Although A. gambiae is a highly competent vector of human malaria, its sibling A. quadriannulatus is a non-vector. We have shown that A. quadriannulatus is resistant to infections by P. falciparum and the rodent model P. berghei. Resistance is controlled by quantitative heritable traits and manifested by lysis or melanization of ookinetes in the midgut as well as by killing of parasites at subsequent stages of their development in the mosquito. Orthologs of the Leucine-rich repeat proteins, LRIM1 and LRIM2, and the complement-like protein TEP1 are required in this reaction and their silencing transforms A. quadriannulatus into a highly permissive vector. Additional genes involved in this phenotype have been identified and are currently being investigated.

We have shown that the A. gambiae equivalent of the Drosophila Imd pathway is activated in response to bacterial infections and is essential for the survival of adult mosquitoes. This pathway is also involved in the killing of P. berghei in the mosquito midgut, perhaps through transcriptional control of the parasite antagonist, LRIM1. The key recognition receptor of this pathway is PGRPLC, as in Drosophila. PGRPLC exists as three main isoforms, all of which can bind peptidoglycan. Structural modelling has provided insights into how PGRPLC functions to control Imd pathway activation. The Imd pathway and its transcription factor REL2 are not involved with the mosquito fungal infections.

A genome-wide analysis of A. gambiae gene expression revealed a series of developmental transcription programs and tissue-specific patterns. Comparative analysis of these data together with Drosophila developmental expression has revealed a conservation of orthologous gene expression between these two insects. This similarity of expression is not correlated with the CDS similarity, indicating that expression profiles and coding sequences evolve independently. This is the first large-scale comparative transcriptomic analysis between two distantly related organisms. It has also identified clusters of co-regulated antiparasitic immunity genes which are currently being investigated. In addition to being vectors of devastating parasitic diseases, mosquitoes act as vectors of several viral diseases including Dengue and Yellow fever, various encephalitides and Chikungunya (CHIK). The latter has recently become a major threat in countries of the European Union, with a major outbreak in Italy in 2007. We have developed a research programme to study insect responses to viruses, which may help develop future strategies to control spread of such diseases. The alphavirus O’Nyong Nyong (ONN), which is very closely related to CHIK and transmitted by A. gambiae and A. funestus, is used as a model system. Genome-wide transcriptional analysis of the A. gambiae responses to infection with the ONN virus identified a number of regulated genes; however, only few are part of the classical mosquito immune repertoire. This suggested that the mosquito response against viral infections is distinct from the immune response against bacterial, fungal or parasitic infections. The study of candidate genes and pathways is ongoing. The genome sequence of the mosquito Aedes aegypti, which is vector of the viral diseases yellow fever, Dengue and CHIK, has allowed us to perform a comparative phylogenomic analysis of the insect immune repertoire. This analysis has revealed distinct and seemingly contrasting modes of evolution of genes involved in the different phases of immune signalling and the melanization genetic module. These dynamics reflect in part continuous readjustment between accommodation and rejection of pathogens and suggest how innate immunity may have evolved. The impact of these modes of evolution on the interactions of the vector with different pathogens is currently under investigation.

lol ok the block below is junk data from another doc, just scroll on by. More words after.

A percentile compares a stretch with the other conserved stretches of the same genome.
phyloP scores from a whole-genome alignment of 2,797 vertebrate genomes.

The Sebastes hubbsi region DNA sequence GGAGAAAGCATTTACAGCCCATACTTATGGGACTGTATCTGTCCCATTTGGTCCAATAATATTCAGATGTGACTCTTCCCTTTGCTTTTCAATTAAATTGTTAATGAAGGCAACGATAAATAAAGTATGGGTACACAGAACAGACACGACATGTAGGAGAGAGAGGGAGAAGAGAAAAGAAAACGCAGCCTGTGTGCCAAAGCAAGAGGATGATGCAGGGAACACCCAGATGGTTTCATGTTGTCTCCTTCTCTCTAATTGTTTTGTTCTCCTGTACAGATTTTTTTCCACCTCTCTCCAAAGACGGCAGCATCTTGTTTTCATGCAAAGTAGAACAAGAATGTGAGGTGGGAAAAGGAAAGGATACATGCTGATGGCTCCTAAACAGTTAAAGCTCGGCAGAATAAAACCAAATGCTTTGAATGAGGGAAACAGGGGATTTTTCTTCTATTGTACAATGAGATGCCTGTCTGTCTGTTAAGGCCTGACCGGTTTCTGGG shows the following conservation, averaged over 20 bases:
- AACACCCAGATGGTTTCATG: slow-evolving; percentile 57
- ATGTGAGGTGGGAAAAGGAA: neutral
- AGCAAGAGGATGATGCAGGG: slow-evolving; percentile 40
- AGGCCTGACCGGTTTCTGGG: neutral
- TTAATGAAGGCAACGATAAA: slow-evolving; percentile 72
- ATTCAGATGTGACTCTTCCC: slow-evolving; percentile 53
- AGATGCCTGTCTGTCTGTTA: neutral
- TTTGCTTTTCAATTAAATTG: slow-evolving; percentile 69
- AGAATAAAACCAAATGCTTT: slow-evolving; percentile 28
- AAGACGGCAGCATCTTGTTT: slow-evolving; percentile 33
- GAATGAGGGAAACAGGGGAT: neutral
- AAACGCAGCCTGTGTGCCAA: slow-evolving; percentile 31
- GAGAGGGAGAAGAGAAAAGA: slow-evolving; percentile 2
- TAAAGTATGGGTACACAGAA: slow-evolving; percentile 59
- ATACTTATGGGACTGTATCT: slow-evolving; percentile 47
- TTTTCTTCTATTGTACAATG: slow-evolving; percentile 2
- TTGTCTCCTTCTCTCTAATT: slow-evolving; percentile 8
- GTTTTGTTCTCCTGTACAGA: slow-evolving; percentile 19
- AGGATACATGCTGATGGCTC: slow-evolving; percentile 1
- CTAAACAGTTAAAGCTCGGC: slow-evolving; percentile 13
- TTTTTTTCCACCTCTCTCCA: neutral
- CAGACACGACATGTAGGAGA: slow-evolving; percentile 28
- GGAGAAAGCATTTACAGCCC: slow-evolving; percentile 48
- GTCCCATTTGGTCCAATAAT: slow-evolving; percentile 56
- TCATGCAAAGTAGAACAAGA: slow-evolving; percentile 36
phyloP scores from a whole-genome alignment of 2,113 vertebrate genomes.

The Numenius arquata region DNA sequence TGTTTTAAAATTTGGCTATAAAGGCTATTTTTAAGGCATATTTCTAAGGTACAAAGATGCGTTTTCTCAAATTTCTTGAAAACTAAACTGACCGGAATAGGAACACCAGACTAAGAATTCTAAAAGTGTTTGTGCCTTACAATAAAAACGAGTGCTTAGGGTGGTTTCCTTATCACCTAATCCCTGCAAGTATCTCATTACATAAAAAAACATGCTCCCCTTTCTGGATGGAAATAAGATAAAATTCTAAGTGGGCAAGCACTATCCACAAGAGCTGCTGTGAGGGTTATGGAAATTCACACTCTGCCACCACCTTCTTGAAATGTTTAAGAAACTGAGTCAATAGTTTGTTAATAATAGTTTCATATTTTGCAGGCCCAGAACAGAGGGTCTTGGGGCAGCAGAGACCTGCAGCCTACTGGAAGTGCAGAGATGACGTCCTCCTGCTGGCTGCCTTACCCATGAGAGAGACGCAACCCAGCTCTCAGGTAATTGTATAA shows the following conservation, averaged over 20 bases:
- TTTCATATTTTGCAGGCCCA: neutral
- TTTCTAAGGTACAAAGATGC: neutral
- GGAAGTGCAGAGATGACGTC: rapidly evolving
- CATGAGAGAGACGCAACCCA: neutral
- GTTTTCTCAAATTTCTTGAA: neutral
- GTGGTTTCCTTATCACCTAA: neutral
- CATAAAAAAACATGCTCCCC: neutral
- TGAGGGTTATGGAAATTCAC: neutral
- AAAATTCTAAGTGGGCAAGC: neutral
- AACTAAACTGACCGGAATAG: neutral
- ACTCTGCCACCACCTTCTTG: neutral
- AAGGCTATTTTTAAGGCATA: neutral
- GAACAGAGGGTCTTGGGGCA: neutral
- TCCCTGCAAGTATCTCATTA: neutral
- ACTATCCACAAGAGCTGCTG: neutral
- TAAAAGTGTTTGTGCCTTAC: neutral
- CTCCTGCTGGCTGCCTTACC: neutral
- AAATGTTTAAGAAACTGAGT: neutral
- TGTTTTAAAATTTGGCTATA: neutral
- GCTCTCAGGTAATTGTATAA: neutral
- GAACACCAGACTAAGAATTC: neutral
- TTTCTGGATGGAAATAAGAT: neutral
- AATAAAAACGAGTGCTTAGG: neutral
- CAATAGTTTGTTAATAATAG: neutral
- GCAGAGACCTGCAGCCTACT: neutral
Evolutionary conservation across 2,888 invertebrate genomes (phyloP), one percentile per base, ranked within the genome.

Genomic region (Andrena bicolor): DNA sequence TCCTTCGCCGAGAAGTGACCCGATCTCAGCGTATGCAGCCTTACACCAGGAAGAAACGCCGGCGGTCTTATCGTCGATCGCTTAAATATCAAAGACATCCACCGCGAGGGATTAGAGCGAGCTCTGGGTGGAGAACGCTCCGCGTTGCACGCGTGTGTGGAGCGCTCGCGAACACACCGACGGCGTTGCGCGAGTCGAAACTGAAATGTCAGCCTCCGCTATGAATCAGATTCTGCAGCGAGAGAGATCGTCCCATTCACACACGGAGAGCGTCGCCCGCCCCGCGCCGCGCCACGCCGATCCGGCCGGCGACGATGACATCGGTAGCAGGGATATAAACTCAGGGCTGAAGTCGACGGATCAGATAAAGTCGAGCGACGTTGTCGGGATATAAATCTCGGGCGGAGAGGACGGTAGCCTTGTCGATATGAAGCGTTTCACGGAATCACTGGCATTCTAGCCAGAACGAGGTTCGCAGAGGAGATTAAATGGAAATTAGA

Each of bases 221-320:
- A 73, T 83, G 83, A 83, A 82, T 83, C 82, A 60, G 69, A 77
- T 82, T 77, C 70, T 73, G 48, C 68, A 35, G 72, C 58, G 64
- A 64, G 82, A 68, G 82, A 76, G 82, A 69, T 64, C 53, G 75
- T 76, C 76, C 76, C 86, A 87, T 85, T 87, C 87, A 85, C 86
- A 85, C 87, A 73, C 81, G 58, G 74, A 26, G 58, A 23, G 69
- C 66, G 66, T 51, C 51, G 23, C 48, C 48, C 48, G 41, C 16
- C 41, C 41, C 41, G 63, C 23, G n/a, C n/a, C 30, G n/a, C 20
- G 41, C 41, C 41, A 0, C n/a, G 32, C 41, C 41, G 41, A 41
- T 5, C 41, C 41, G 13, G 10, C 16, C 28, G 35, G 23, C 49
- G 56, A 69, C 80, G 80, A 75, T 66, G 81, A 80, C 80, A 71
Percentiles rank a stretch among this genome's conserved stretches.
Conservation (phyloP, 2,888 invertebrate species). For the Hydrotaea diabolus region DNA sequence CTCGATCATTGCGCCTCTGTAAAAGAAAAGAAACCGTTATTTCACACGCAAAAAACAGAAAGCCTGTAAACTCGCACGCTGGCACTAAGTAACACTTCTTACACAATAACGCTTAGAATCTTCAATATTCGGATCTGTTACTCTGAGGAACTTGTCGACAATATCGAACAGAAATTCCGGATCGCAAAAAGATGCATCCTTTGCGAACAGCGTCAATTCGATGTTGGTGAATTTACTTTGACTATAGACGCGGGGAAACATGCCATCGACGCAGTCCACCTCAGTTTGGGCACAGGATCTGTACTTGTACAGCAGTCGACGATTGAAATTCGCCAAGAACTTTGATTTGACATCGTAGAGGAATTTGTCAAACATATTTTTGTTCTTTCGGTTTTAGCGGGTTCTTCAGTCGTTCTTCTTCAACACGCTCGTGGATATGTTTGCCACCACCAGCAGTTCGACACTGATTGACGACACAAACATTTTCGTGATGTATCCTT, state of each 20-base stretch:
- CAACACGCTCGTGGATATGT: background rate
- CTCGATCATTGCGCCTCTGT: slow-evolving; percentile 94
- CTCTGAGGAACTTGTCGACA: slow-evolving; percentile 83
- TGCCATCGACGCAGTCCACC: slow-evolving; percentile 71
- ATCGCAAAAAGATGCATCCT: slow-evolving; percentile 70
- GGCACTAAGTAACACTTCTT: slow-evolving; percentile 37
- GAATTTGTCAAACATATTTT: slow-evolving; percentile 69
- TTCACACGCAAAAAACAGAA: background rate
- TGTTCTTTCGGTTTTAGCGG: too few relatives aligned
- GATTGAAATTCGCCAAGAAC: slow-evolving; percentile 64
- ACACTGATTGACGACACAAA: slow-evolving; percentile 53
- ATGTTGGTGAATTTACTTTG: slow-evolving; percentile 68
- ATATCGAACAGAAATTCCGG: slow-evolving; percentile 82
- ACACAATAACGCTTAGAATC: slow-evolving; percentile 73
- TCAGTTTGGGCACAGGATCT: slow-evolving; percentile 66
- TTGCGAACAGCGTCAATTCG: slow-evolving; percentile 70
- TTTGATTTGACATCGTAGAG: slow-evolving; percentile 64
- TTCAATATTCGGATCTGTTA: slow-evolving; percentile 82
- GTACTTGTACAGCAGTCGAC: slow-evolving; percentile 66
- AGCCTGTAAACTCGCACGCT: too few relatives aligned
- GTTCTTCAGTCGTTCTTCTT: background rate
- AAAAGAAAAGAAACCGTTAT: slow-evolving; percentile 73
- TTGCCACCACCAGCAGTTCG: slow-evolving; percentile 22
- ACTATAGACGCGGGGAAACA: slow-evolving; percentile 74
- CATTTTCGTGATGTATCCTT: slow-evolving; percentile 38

Education & Research

Diploma in Biology, 1994, University of Athens, Greece
PhD in Molecular Biology, 2000, University of Athens, Greece

Research Assistant, 1994-1995, University of Athens, Greece